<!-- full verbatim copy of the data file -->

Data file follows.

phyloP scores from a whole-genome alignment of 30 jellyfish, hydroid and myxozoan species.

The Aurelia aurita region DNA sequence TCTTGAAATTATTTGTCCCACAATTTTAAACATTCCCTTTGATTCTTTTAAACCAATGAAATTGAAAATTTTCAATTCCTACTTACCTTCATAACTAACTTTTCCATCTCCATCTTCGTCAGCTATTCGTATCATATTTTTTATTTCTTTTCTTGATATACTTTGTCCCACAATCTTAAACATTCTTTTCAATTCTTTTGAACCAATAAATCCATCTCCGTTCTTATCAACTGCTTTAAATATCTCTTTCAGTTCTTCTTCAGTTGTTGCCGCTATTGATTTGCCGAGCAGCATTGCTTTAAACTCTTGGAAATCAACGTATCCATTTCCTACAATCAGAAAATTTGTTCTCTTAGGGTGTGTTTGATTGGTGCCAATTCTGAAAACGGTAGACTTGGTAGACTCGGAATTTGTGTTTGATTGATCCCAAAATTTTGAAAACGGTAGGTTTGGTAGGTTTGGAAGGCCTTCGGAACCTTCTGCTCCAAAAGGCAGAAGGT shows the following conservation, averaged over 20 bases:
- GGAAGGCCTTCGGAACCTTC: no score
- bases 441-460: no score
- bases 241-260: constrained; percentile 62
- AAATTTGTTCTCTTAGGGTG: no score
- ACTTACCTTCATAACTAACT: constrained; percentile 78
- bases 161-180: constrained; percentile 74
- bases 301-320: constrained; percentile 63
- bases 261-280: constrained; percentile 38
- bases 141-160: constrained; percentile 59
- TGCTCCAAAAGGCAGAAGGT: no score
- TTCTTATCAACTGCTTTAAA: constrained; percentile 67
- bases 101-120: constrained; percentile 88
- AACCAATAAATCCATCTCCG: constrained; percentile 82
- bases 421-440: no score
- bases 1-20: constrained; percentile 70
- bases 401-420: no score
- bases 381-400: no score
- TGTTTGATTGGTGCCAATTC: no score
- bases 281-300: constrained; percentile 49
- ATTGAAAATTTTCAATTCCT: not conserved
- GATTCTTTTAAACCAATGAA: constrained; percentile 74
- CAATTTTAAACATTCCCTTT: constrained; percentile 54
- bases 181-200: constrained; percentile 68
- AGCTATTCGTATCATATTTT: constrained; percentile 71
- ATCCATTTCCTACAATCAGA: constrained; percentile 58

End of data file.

phyloP scores from a whole-genome alignment of 30 jellyfish, hydroid and myxozoan species.

The Aurelia aurita region DNA sequence TCTTGAAATTATTTGTCCCACAATTTTAAACATTCCCTTTGATTCTTTTAAACCAATGAAATTGAAAATTTTCAATTCCTACTTACCTTCATAACTAACTTTTCCATCTCCATCTTCGTCAGCTATTCGTATCATATTTTTTATTTCTTTTCTTGATATACTTTGTCCCACAATCTTAAACATTCTTTTCAATTCTTTTGAACCAATAAATCCATCTCCGTTCTTATCAACTGCTTTAAATATCTCTTTCAGTTCTTCTTCAGTTGTTGCCGCTATTGATTTGCCGAGCAGCATTGCTTTAAACTCTTGGAAATCAACGTATCCATTTCCTACAATCAGAAAATTTGTTCTCTTAGGGTGTGTTTGATTGGTGCCAATTCTGAAAACGGTAGACTTGGTAGACTCGGAATTTGTGTTTGATTGATCCCAAAATTTTGAAAACGGTAGGTTTGGTAGGTTTGGAAGGCCTTCGGAACCTTCTGCTCCAAAAGGCAGAAGGT shows the following conservation, averaged over 20 bases:
- GGAAGGCCTTCGGAACCTTC: no score
- bases 441-460: no score
- bases 241-260: constrained; percentile 62
- AAATTTGTTCTCTTAGGGTG: no score
- ACTTACCTTCATAACTAACT: constrained; percentile 78
- bases 161-180: constrained; percentile 74
- bases 301-320: constrained; percentile 63
- bases 261-280: constrained; percentile 38
- bases 141-160: constrained; percentile 59
- TGCTCCAAAAGGCAGAAGGT: no score
- TTCTTATCAACTGCTTTAAA: constrained; percentile 67
- bases 101-120: constrained; percentile 88
- AACCAATAAATCCATCTCCG: constrained; percentile 82
- bases 421-440: no score
- bases 1-20: constrained; percentile 70
- bases 401-420: no score
- bases 381-400: no score
- TGTTTGATTGGTGCCAATTC: no score
- bases 281-300: constrained; percentile 49
- ATTGAAAATTTTCAATTCCT: not conserved
- GATTCTTTTAAACCAATGAA: constrained; percentile 74
- CAATTTTAAACATTCCCTTT: constrained; percentile 54
- bases 181-200: constrained; percentile 68
- AGCTATTCGTATCATATTTT: constrained; percentile 71
- ATCCATTTCCTACAATCAGA: constrained; percentile 58